The impact of ultramarathon (UM) runs on the organs of competitors, especially elite individuals, is poorly understood. We tested a 36-year-old UM runner before, 1–2 days after, and 10–11 days after winning a 24-h UM as a part of the Polish Championships (258.228 km). During each testing session, we performed an electrocardiogram (ECG), transthoracic echocardiography (TTE), cardiac magnetic resonance imaging (MRI), cardiac 31
P magnetic resonance spectroscopy (31
P MRS), and blood tests. Initially, increased cholesterol and low-density lipoprotein cholesterol (LDL-C) levels were identified. The day after the UM, increased levels of white blood cells, neutrophils, fibrinogen, alanine aminotransferase, aspartate aminotransferase, creatine kinase, C-reactive protein, and N-terminal type B natriuretic propeptide were observed. Additionally, decreases in hemoglobin, hematocrit, cholesterol, LDL-C, and hyponatremia were observed. On day 10, all measurements returned to normal levels, and cholesterol and LDL-C returned to their baseline abnormal values. ECG, TTE, MRI, and 31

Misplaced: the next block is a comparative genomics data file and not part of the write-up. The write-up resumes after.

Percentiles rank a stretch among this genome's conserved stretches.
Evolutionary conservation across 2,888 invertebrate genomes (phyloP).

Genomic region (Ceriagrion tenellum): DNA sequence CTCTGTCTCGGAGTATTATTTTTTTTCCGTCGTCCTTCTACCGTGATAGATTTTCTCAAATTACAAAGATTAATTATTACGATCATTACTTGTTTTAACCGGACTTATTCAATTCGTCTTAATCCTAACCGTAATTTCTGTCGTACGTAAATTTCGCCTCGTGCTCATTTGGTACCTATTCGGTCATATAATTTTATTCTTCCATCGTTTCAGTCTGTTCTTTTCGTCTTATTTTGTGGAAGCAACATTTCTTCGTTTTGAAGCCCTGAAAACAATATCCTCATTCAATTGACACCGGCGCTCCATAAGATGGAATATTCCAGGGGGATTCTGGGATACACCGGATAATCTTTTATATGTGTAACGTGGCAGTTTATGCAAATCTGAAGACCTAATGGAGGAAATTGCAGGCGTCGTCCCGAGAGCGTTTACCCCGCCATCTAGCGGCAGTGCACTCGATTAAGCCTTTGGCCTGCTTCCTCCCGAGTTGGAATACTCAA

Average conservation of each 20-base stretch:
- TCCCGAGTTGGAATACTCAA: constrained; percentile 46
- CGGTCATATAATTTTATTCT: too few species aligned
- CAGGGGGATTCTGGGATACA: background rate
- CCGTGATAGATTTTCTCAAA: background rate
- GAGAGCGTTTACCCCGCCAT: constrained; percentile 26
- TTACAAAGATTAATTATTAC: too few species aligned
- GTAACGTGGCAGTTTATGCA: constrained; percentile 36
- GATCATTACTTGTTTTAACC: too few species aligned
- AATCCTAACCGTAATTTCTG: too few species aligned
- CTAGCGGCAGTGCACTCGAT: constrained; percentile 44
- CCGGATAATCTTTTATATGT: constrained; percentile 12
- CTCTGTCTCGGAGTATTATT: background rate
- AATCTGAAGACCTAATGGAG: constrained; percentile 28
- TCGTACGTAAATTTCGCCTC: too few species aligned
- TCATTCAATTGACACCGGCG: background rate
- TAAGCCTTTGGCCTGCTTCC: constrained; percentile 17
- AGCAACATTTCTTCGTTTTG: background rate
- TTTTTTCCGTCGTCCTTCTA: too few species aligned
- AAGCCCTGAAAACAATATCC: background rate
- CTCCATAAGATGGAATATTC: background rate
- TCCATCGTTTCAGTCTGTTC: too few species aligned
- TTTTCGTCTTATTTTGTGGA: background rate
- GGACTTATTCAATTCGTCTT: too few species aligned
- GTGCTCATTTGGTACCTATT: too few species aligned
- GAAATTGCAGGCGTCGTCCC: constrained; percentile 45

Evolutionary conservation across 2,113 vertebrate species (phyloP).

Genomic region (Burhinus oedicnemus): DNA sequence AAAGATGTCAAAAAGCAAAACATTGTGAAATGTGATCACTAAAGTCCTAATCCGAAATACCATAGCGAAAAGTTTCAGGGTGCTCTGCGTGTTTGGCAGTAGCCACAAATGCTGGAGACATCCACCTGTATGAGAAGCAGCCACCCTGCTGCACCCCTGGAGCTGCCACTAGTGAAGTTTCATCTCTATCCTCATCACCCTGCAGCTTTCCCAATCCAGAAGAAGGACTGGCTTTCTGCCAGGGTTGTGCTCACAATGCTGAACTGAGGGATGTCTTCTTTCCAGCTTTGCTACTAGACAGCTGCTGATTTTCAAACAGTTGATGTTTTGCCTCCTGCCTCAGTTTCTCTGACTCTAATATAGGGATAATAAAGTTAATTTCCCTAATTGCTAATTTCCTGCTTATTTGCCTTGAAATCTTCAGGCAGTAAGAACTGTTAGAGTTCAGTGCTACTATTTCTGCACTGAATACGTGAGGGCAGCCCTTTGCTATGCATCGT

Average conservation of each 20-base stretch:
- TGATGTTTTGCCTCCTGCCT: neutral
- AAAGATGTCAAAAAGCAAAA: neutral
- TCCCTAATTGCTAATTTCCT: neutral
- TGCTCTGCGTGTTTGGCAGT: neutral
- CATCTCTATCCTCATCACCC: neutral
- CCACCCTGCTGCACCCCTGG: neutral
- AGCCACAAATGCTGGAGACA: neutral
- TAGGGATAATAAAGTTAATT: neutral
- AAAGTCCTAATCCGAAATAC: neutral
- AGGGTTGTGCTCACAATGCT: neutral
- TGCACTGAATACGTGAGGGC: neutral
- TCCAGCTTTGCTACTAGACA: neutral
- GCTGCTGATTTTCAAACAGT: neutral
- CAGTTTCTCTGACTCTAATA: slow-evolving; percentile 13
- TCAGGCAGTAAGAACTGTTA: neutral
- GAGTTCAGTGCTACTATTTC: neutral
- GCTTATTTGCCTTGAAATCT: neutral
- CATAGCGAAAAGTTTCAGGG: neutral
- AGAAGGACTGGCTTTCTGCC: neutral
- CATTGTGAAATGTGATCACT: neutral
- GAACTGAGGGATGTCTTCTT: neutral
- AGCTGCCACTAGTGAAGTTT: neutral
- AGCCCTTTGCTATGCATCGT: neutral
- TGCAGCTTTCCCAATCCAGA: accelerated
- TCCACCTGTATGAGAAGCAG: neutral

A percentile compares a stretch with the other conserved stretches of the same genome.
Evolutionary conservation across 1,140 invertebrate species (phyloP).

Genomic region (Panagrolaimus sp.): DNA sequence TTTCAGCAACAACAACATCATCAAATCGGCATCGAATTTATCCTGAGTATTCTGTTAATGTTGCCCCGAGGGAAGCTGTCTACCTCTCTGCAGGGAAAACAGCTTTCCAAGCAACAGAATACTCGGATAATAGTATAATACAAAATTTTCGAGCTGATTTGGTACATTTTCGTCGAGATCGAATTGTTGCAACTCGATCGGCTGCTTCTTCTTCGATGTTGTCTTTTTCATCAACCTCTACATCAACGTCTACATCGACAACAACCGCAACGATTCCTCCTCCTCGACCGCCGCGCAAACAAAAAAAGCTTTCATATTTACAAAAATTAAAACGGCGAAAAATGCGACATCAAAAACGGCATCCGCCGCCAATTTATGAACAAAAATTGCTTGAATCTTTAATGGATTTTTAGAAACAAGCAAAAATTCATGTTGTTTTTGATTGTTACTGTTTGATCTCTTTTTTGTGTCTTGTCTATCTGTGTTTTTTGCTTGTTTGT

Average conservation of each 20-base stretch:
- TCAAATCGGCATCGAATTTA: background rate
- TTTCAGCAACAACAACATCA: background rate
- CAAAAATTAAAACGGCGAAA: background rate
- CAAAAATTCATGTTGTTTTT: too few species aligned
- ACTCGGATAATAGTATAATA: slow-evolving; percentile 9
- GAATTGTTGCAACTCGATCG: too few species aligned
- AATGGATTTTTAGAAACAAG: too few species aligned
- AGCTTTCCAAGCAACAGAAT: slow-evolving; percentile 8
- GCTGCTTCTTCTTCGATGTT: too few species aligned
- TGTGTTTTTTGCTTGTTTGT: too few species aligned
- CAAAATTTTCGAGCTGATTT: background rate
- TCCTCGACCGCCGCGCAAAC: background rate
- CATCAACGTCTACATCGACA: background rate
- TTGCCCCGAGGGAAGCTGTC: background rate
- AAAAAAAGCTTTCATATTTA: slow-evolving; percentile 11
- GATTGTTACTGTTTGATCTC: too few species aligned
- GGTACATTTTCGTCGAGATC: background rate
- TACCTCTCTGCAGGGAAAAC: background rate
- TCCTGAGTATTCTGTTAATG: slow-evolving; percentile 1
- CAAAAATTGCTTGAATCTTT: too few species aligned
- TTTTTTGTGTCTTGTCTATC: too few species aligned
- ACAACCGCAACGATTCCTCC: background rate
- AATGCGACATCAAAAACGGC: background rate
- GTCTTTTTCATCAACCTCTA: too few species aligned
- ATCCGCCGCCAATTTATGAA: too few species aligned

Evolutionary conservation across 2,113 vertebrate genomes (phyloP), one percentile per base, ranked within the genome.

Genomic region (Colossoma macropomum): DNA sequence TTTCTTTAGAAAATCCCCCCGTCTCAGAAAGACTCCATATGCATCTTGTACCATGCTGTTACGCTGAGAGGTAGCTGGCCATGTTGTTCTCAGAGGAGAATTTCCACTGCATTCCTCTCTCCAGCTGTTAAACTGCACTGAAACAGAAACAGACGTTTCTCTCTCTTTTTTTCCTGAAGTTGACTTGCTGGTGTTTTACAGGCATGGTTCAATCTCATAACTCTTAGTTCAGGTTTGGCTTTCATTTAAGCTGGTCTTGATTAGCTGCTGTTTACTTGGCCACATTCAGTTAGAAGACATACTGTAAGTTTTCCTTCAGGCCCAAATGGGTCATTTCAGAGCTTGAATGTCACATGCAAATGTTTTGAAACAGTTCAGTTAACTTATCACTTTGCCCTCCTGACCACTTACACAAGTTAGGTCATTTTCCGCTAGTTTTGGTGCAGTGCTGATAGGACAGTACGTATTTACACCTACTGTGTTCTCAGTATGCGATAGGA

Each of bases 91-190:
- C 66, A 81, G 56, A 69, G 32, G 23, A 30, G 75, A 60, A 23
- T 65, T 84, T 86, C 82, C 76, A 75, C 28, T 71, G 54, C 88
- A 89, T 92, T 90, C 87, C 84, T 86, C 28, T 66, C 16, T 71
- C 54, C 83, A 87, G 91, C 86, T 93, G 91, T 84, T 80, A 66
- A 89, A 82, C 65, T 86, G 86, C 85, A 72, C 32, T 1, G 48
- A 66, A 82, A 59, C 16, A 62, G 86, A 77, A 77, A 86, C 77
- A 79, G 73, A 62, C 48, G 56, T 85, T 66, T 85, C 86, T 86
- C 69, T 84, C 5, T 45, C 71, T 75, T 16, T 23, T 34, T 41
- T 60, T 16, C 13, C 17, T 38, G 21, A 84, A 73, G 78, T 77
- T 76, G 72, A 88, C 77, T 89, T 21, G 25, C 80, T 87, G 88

P MRS remained within the normal ranges, demonstrating physiological adaptation to exercise. The transient changes in laboratory test results were typical for the extreme efforts of the athlete and most likely reflected transient but massive striated muscle damage, liver cell damage, activation of inflammatory processes, effects on the coagulation system, exercise-associated hyponatremia, and cytoprotective or growth-regulatory effects. These results indicated that many years of intensive endurance training and numerous UMs (including the last 24-h UM) did not have a permanent adverse effect on this world-class UM runner’s body and heart. Transient post-competition anomalies in laboratory test results were typical of those commonly observed after UM efforts.
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